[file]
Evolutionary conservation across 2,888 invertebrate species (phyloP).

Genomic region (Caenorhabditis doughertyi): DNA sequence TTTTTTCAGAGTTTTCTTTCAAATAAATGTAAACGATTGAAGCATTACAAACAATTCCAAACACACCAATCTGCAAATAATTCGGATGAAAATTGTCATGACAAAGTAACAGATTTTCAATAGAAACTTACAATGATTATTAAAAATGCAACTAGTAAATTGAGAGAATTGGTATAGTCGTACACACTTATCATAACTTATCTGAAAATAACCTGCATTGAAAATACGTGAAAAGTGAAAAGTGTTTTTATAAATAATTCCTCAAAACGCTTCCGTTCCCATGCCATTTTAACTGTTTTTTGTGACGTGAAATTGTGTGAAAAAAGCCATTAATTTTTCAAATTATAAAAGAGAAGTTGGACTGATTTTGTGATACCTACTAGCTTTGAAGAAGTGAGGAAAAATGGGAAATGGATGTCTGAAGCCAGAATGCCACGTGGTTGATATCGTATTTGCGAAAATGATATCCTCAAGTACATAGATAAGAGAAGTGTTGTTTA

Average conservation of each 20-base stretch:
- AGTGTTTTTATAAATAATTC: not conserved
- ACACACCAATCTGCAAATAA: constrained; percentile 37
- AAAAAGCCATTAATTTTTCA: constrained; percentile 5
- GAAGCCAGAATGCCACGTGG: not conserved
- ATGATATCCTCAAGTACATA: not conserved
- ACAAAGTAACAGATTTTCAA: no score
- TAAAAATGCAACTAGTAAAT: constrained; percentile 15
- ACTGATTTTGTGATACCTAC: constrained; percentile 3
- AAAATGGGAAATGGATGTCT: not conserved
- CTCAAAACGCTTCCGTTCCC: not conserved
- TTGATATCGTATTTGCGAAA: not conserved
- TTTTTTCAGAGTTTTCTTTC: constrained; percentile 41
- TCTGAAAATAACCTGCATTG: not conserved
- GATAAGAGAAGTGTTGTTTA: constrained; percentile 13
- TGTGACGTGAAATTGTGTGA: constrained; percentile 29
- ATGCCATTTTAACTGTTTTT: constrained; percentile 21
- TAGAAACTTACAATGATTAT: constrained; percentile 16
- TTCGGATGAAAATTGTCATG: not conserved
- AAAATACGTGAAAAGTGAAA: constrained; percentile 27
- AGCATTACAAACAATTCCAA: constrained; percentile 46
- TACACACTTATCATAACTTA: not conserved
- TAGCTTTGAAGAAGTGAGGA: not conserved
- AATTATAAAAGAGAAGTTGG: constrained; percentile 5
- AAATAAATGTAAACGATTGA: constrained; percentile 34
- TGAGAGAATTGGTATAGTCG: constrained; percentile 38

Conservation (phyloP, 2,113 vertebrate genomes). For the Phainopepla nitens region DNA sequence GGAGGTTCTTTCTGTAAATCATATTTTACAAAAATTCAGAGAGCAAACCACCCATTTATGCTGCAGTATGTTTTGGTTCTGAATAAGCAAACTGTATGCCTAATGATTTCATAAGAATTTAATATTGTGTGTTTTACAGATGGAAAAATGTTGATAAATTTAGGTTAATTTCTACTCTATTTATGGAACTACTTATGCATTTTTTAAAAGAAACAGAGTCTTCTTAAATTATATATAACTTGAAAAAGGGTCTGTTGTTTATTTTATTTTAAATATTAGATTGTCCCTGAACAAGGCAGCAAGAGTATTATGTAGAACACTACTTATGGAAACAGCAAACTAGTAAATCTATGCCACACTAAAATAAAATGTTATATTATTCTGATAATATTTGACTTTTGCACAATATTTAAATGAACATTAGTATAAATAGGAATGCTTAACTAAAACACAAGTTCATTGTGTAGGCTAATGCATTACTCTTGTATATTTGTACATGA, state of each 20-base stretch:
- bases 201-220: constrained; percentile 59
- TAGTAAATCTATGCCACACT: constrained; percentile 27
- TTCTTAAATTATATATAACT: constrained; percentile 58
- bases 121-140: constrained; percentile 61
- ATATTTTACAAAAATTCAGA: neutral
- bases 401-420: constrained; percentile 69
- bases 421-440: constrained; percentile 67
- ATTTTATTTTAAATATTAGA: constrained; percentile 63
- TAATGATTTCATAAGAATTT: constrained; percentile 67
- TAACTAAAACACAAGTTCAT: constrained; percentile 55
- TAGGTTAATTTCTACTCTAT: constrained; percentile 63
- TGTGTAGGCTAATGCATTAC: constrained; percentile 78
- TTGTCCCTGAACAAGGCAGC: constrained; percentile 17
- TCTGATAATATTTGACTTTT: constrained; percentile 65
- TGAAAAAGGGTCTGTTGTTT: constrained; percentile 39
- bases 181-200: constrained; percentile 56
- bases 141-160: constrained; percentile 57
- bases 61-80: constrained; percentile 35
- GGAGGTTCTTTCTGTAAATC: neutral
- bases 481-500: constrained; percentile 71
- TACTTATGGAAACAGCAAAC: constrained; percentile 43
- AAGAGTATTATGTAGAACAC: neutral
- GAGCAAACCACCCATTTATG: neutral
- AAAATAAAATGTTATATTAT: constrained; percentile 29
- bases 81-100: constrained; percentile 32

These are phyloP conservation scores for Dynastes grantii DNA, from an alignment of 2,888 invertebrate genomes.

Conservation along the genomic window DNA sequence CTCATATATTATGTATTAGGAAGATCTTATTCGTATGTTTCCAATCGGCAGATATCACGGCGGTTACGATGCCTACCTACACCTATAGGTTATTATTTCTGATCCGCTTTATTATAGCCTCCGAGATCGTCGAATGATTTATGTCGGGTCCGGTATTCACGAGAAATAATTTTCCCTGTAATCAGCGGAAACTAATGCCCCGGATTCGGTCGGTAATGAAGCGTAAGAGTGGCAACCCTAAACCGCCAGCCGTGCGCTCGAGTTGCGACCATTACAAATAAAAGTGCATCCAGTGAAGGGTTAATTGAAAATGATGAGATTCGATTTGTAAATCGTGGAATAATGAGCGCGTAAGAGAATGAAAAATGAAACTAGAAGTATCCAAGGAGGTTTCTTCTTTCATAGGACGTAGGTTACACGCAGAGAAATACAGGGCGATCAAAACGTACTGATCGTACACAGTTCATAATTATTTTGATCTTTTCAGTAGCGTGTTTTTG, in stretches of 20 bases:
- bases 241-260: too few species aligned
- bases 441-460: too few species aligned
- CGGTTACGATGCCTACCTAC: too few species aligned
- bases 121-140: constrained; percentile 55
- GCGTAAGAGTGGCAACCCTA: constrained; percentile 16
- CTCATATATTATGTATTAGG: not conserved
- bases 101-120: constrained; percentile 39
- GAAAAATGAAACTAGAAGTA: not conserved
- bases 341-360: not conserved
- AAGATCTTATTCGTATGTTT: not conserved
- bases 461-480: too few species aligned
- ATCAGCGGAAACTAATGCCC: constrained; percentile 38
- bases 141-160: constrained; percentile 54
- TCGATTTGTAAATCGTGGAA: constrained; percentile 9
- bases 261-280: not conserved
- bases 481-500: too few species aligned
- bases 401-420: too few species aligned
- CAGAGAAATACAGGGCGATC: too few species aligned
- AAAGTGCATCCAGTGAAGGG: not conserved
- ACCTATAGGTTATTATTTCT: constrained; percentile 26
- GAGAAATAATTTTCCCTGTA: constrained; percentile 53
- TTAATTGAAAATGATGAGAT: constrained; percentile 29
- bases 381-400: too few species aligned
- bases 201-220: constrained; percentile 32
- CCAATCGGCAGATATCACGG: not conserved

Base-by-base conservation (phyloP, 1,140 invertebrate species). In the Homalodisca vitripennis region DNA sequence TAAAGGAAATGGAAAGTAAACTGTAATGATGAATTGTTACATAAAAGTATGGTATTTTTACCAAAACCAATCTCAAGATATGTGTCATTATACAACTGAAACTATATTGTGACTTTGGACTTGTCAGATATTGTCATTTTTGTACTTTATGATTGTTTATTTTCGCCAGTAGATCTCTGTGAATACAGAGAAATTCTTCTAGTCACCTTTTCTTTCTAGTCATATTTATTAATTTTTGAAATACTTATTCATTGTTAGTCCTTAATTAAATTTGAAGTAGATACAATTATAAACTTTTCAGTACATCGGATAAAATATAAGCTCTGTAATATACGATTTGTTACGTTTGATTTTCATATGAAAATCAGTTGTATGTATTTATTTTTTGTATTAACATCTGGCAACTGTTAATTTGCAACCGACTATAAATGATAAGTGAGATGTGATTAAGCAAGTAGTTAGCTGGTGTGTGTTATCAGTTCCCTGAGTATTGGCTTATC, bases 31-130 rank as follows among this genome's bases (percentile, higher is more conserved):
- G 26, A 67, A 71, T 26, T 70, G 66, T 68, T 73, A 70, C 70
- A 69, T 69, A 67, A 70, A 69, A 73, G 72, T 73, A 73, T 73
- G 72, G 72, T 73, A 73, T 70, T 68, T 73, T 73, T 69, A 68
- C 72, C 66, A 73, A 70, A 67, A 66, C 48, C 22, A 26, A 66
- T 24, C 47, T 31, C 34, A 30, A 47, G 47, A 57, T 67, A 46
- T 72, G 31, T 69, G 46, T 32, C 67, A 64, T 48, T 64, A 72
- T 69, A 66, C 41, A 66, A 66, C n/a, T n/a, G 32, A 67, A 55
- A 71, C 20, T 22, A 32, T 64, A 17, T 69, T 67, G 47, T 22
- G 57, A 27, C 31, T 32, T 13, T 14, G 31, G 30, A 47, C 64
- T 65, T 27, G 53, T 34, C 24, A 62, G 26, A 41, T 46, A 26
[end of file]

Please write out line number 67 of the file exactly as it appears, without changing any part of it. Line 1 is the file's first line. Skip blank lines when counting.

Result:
- bases 461-480: too few species aligned